Chester began by reading poems from the section “Mediations on Civil Rights Activists” giving due to Ida B. Wells-Barnett, lending his “persona voice” to her. And here and now – at the height of the civil rights movement and in this room on the Upper West Side, the psalms remain central to experience and expression. Reading this poem, Chester acknowledged the influence of Psalm 13 in here – the need to write the “we are what we have to see”.
This moral obligation to witness which drives much of Chester’s work can also be located in Auden’s own work, as seen in “The Refugee Blues” which speaks to the antisemitic violence and destruction of the Holocaust and resultant refugee crisis:
Dreamed I saw a building with a thousand floors,
A thousand windows and a thousand doors:
Not one of them was ours, my dear, not one of them was ours.
Stood on a great plain in the falling snow;
Ten thousand soldiers marched to and fro:
Looking for you and me, my dear, looking for you and me.
Both poets, Auden and Chester Johnson challenge us, focalizing through the victimized, extending the public and political role of the poet writing in his day and writing to the eternal struggle of man.
Selections from “The Mixer”, a poem of homecoming and “January 12th, 1967” a more perhaps imaginative undertaking which combines fiction and a touch of experience, Chester noted “the god of art is no match for the god of survival”.
Chester generously continued, reading from “Pater, Magnificus: Story of Pug”, a poem about the death of a father: a loss suffered before Chester’s second birthday. The reading captivated the room, speaking to a deep and shared desire to know and to reconcile: “I’ll never find him really, of course, but that’s hardly the point – at least now, I can compare notes with him and know Pug is trying to give me a straight answer.”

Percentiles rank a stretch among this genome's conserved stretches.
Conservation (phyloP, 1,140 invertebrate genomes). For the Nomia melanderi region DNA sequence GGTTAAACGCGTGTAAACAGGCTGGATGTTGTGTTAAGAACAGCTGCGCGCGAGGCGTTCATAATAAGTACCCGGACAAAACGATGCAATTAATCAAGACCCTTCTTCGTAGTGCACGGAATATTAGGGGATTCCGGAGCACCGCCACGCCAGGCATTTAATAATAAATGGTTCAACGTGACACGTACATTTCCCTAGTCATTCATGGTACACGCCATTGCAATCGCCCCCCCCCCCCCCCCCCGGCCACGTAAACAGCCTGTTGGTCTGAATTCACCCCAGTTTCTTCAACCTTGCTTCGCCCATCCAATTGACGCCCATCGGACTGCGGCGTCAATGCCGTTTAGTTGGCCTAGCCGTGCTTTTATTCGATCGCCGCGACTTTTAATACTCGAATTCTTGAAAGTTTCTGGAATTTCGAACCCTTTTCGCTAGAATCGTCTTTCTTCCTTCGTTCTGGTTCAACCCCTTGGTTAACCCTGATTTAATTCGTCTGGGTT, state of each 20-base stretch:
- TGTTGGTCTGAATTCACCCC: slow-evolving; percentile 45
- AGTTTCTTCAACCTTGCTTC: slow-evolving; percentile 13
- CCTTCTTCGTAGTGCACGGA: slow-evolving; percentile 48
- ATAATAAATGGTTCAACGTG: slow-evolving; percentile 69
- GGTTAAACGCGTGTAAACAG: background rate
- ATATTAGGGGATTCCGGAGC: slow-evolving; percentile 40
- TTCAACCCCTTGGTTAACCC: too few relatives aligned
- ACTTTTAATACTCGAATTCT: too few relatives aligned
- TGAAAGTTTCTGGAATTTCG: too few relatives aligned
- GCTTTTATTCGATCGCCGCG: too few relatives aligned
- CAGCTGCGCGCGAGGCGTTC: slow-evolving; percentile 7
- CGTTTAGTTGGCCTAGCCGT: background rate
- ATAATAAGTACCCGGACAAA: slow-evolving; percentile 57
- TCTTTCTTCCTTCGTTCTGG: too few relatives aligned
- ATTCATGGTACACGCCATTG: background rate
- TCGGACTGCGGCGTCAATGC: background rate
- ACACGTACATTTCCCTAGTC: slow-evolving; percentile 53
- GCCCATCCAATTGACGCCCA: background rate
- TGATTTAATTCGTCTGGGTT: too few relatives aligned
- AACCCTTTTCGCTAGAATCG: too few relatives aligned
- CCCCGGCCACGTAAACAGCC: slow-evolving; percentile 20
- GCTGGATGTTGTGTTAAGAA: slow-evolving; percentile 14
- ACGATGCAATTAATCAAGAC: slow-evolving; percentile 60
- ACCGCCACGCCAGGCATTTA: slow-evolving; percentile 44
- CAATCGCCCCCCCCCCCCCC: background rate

Chester concluded by giving the people what they may want. (Though hearing him read from “Martin” that night is what I remember best, being dosed against fear, inculcated with bravery and hope for these in a time which can feel hateful, cynical and divisive.) He spoke about his relationship with Auden and his experience taking over the role as the poet on the drafting committee for the retranslation of the Psalms from the poet. He spoke about “the immense struggle to reconcile time, eternity, and the word”. Chester replaced Auden in 1971 when Auden left the committee. The two communicated via letters and Chester served as poet till the psalter retranslation was published in 1979, included in the revised Episcopal Book of Common Prayer.
Chester furnished the audience with stories of Auden’s obsession with the revision to the prayer book and frustrations therein (“We should have done the opposite of the Catholics and returned to the Latin.”), the generally agreed upon problems endemic to the Coverdale psalms (per CS Lewis: “A sound modern scholar has more Hebrew in his little finger than Coverdale had in his whole body.”), and the importance of “a sense of the ceremonial in language and life.” As such, his poetic undertaking retranslating the psalms is stoved in love and in a sensitivity to the sounds of the Book of Common Prayer.
Perhaps most tellingly (or most helpfully, or most memorably) was Chester’s revelation of a line of Auden’s in his final letter to Chester. Auden ends his letter: “Lastly I don’t believe there is such an animal as 20th century man.” Chester initially thought it was a throwaway line, but his views have changed since. Now he sees it as a cogent summery of Auden’s views on a critical issue. Namely that “all things share a commonality.” We are all linked, the unborn, the living, the dead, us and Coverdale, all of us across time.
We need the idiom and we need the tradition. We need the opportunity to lament, to praise, to sing, because we have the need as great as ever to reconcile and hold each other in communion. An ancient need that found expression on a pleasantly chilly November night in New York.